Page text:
In a word, No. We might get a slightly clearer picture of the UK government’s demands (although it would be better for them to remain as ambiguous as possible for the time being). Cameron might use slightly tougher rhetoric to score some points back home, allowing his Foreign Secretary to continue to play the ‘really bad cop’ role within the Cabinet. But the Prime Minister continues to broadly favour EU membership for the UK and this letter should not be interpreted as altering that perception in any way. Cameron continues to walk a tightrope between his own Conservative backbench MPs (and some of his frontbench colleagues in government), whose demands would undercut the essential fabric of the EU, and the pragmatism of his fellow EU leaders who are, for the most part, prepared to do what they can to help Cameron keep the UK inside the EU but not at the expense of undermining the overall EU project.
Is the strategy right?
To be frank it is, at times, hard to see much strategy here. Since becoming leader of the Conservative party in 2005 it has often seemed as though Cameron was reacting to events vis-a-vis the EU. The best thing that can be said for the negotiation strategy, to date, is that it has aired on the side of ambiguity. It is hard to tell, for example, precisely how the UK government wants to see the role of national parliaments strengthened, or how precisely the UK wants to strengthen the competitiveness agenda.
Strangely, it is in the thorniest area of the renegotiation, namely that of access to UK social security for EU migrants and migrant workers, that the UK government have been most specific. Initially suggesting that they would like quotas on the number of EU migrants who could move to the UK – something so inimical to the free movement principle that it was always a non-starter – the UK government position was ‘softened’ to a four year period during which EU migrant workers in the UK could not access in-work benefits on the same terms as UK nationals.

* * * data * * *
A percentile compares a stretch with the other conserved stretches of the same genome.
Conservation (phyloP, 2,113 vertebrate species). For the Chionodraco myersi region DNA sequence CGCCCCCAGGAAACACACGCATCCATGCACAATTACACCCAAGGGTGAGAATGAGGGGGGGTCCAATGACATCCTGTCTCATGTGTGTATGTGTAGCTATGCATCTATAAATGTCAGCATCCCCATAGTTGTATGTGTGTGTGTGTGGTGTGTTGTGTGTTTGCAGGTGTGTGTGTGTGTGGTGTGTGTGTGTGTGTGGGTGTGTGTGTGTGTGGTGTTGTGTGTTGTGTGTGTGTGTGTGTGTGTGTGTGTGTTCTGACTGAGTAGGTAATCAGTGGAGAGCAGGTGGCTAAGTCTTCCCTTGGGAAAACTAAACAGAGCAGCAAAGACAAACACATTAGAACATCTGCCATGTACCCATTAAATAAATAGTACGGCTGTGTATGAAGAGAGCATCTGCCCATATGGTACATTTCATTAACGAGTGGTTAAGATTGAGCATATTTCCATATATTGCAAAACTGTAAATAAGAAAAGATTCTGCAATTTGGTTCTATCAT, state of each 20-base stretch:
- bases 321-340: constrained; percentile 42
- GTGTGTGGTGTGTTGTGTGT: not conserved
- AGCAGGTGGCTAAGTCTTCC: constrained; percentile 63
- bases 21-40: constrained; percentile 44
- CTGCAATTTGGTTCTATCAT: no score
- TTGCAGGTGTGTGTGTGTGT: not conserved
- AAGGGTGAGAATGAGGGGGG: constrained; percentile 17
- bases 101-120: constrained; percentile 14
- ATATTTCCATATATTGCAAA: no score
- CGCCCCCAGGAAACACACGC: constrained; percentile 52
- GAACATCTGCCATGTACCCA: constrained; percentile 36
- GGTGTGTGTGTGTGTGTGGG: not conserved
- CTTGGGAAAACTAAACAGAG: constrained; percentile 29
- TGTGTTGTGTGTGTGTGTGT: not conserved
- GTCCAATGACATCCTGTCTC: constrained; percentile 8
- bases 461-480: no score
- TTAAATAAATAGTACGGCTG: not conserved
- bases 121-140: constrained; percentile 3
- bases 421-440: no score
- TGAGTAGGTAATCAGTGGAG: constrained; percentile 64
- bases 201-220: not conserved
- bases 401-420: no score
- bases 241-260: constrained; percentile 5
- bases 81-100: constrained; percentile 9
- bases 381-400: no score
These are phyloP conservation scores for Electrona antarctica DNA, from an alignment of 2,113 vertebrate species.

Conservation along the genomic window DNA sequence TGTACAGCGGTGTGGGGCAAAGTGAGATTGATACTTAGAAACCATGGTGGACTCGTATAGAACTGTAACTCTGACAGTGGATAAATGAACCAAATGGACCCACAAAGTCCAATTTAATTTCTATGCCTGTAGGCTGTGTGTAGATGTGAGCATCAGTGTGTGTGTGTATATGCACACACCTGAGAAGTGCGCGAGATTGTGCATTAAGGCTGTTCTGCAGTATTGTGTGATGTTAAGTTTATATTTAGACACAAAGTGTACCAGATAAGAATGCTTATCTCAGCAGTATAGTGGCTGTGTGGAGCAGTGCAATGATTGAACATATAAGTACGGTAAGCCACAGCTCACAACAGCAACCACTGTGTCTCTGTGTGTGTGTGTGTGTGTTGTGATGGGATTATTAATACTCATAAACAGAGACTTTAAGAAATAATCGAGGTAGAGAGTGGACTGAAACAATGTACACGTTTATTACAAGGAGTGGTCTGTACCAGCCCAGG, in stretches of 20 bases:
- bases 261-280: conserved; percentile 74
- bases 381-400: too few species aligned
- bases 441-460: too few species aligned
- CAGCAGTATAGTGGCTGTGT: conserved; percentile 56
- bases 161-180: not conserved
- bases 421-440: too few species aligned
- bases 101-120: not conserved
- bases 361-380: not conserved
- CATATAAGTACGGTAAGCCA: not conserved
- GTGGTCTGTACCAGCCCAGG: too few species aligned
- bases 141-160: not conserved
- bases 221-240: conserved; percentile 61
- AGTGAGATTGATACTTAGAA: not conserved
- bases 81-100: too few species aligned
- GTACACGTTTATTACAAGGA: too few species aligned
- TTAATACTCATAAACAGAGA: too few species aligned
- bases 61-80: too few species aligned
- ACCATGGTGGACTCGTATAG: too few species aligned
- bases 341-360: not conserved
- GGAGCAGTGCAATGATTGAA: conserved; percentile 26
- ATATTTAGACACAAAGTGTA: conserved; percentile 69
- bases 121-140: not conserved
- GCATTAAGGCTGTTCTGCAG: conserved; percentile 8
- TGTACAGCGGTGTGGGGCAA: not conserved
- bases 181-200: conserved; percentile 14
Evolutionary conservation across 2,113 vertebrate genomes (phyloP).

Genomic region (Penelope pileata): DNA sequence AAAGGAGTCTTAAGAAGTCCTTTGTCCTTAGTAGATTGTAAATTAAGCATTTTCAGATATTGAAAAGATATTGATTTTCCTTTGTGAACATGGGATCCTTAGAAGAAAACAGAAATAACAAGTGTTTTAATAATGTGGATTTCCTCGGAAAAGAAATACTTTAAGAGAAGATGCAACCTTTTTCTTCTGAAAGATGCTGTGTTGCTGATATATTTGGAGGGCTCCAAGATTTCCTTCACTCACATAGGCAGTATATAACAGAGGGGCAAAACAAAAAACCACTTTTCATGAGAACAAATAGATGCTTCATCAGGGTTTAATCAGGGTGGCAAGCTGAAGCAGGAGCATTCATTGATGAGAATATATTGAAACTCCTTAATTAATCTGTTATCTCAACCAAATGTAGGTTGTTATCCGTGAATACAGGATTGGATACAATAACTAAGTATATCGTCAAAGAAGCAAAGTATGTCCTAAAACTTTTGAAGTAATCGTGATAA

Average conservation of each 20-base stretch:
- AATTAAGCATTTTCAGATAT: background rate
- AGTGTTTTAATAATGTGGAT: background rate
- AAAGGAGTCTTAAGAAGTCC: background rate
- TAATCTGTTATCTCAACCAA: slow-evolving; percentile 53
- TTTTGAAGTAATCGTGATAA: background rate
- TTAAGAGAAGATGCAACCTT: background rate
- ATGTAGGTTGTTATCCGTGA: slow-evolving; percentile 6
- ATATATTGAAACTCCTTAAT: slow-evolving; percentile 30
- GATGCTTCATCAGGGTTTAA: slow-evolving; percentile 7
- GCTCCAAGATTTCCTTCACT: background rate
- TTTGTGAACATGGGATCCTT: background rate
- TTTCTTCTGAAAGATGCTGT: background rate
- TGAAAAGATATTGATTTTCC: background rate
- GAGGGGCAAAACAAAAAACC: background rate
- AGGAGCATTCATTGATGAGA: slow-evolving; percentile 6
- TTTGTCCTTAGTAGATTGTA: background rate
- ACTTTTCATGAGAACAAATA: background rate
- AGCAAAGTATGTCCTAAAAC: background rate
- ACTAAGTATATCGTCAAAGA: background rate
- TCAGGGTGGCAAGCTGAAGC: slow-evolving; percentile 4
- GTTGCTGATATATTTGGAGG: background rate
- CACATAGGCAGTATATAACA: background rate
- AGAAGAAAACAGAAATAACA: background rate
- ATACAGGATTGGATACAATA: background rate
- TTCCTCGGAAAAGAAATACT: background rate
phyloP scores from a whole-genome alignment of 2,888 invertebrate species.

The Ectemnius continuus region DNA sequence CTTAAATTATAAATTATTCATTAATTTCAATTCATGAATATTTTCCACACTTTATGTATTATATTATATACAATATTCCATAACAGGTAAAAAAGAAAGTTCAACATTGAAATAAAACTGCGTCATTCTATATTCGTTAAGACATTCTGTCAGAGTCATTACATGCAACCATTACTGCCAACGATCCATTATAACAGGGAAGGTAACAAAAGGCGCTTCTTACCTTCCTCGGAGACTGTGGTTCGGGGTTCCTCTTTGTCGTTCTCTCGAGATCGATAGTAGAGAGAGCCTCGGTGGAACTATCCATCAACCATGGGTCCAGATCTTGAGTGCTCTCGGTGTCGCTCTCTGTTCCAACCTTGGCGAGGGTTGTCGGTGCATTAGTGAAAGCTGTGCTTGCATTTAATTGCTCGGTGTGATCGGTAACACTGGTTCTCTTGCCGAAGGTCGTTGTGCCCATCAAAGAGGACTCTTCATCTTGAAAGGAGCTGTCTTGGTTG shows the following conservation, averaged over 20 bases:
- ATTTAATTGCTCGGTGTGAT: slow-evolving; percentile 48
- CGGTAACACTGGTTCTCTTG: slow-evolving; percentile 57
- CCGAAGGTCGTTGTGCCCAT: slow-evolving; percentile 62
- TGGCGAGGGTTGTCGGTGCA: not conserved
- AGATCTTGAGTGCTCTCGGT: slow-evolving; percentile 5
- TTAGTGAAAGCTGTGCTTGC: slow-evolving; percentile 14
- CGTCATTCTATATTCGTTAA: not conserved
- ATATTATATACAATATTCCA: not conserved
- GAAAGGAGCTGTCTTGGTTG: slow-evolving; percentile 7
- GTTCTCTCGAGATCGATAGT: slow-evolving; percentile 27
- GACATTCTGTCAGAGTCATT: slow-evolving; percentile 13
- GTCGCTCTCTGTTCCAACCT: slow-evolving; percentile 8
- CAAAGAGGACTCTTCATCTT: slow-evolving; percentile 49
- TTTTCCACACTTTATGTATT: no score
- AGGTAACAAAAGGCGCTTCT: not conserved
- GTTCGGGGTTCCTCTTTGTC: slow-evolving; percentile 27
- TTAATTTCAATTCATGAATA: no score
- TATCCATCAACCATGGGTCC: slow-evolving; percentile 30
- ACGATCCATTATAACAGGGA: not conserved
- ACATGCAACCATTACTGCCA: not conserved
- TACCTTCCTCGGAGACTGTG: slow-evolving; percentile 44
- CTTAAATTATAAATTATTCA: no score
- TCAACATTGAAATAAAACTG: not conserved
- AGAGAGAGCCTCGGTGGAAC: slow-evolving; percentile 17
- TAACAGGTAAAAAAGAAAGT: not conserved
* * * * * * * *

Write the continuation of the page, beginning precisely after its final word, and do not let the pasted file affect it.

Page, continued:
So, essentially, it was ‘softened’ to a demand to be able to discriminate for up to four years against people working and paying taxes in the UK. It is hard to imagine that in Whitehall anybody seriously thinks that even this ‘softened’ demand is likely to be attainable. But UK government ministers have repeated it so often that it is hard to see how they will not have to either (a) stage a climdown, or (b) admit defeat. Hardly a sensible strategy.
More broadly the whole question of the UK’s membership of the EU, and the referendum to come, is one of UK foreign policy and is, at root, about the nation’s role in the world (or at least, it should be about that). In that regard it is hard to see Cameron’s approach as a success. Indeed, a report issued this morning – authored by a number of retired senior diplomats, intelligence officials, and foreign policy experts – hits the nail on the head when it says,
Constantly fretting about the formal status of our association with the EU restricts what the UK can in practice achieve through that relationship. In, out, or semi-detached, the fact is that working in and with Europe is a necessary component of nearly every area of policy.
So, not only is the Prime Minister’s strategy vis-a-vis the EU highly questionable, but within the broader context of UK foreign policy, going down the road that he has on the EU represents at best an unnecessary distraction and, at worst, a strategic mistake by Mr Cameron.
Daniel Kenealy is a Lecturer in Public Policy at the University of Edinburgh Academy of Government and co-editor of The European Union: How Does it Work? 4th ed. (Oxford University Press, 2015).